The Best Sight Word Videos that will Engage Every Student (2024)

Videos are a truly engaging way to teach and reinforce skills that require a ton of repetition and practice to master. When I think lots of repetition: I think SIGHT WORDS. Can we ever have enough practice? I rounded up the best sight word videos so that you don’t have to!

Quickly recognizing and reading sight words and high frequency words is such an important skill for new readers. The most common 100 sight words make up 50% of any text! For our new readers, that percentage is much, much higher.

Teaching sight words and high frequency words can be challenging because it requires so much repetition. We practice and practice (and practice some more), and even then, some students still don’t quite grasp it.

Then one day, as if a switch has been turned on, they remember them! It’s kind of a magical process. 🦄

But I know it can be exhausting (and frustrating), too. These videos are meant to supplement other sight word instruction to add another layer to your instruction. No matter what list you use, there are videos here to help you out. 👏

Note: Did you know there is a difference between sight words and high frequency words? You can read more about that here!

The Best Sight Word Videos that will Engage Every Student (1)

The BEST Sight Word Videos for the Classroom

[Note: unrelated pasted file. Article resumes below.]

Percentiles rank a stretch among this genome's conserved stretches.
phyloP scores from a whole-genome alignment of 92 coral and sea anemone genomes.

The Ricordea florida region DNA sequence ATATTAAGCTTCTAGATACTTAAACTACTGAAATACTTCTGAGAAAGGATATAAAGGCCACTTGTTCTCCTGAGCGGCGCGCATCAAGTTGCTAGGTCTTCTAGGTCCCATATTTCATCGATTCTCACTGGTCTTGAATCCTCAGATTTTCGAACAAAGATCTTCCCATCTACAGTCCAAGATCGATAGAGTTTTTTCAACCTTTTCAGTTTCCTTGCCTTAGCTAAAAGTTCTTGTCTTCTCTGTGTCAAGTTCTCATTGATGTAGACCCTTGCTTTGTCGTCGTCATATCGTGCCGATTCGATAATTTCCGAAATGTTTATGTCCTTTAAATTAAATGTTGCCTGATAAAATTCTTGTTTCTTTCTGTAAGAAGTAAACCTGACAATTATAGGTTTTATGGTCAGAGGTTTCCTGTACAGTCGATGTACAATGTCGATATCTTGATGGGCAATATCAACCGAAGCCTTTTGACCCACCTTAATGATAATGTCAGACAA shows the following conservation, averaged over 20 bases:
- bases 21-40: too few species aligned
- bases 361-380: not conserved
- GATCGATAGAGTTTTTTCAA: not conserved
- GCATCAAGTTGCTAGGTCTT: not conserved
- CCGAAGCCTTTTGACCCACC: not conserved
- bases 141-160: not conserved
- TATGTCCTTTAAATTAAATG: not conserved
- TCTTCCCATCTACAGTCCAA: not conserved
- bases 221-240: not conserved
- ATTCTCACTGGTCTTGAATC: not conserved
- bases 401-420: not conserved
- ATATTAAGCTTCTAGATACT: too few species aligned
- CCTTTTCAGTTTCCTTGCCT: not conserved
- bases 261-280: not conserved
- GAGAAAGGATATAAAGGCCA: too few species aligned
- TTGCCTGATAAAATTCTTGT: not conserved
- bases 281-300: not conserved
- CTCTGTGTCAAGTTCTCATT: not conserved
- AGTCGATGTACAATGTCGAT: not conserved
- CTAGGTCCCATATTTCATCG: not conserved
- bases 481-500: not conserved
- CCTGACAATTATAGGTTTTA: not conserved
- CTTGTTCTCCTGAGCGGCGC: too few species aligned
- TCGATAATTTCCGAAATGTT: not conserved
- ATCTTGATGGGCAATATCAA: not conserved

Miss Molly’s Sight Word Videos Playlist

I think of Miss Molly as the queen of sight word videos. ? This playlist has SEVENTY ONE sight word songs! 😳🥳

Each one covers a different sight word. Each video says the word and spells it several times. It also puts the word into several sentences with visuals.

I especially love these videos because the music is very calming so it won’t hype kids up. 😅 Miss Molly is a go-to for me in my classroom!

Heidi Songs Sight Word Videos Playlist

Like Miss Molly, Heidi Songs has a ton of sight word videos. This playlist has 32 sight words songs that students enjoy to sing and dance along with.

The videos spell the word, say the word alone and in a sentence several times. There are fun actions that go along with the words and they are very catchy. (So catchy, you may find yourself lying awake at night with them running through your head. 🤪)

Meet the Sight Words

Preschool Prep Company has several sight word videos on YouTube that my students really enjoy. The one I have linked is a 30 minute video that I show in pieces as we learn new words in my classroom. It introduces and reinforces several of the most common sight words.

Each word has a short video that lasts about 45 seconds. The letters of the word make up part of the picture and are characters in the shorts story. While the word is said over and over again, it is never spelled out verbally or put into a sentence.

I build understanding by asking my students why the word is doing that action or in that place. In that way, this video is more of an interactive experience in my classroom.

For example, the word “play” is playing baseball. Students can make the connection between the word and what it is doing. I also ask them to look at the word and spell it.

The Sight Word Song

Harry Kindergarten’s sight word song is a favorite for many. The song is catchy, it spells the word and reads it.

This song covers many of the most common sight words so students get the repetition that will help them memorize the words. My kids love, love, love to sing along with this song.

New Sight Words with Jack Hartmann

This Jack Hartmann videos shows the letters, says them and then says the word. It pauses the second time through so that students have the chance to read the word on their own.

Kids love this silly video and it’s catchy tune. They will have the words in it memorized in no time!

Sight Word Rap with Jack Hartmann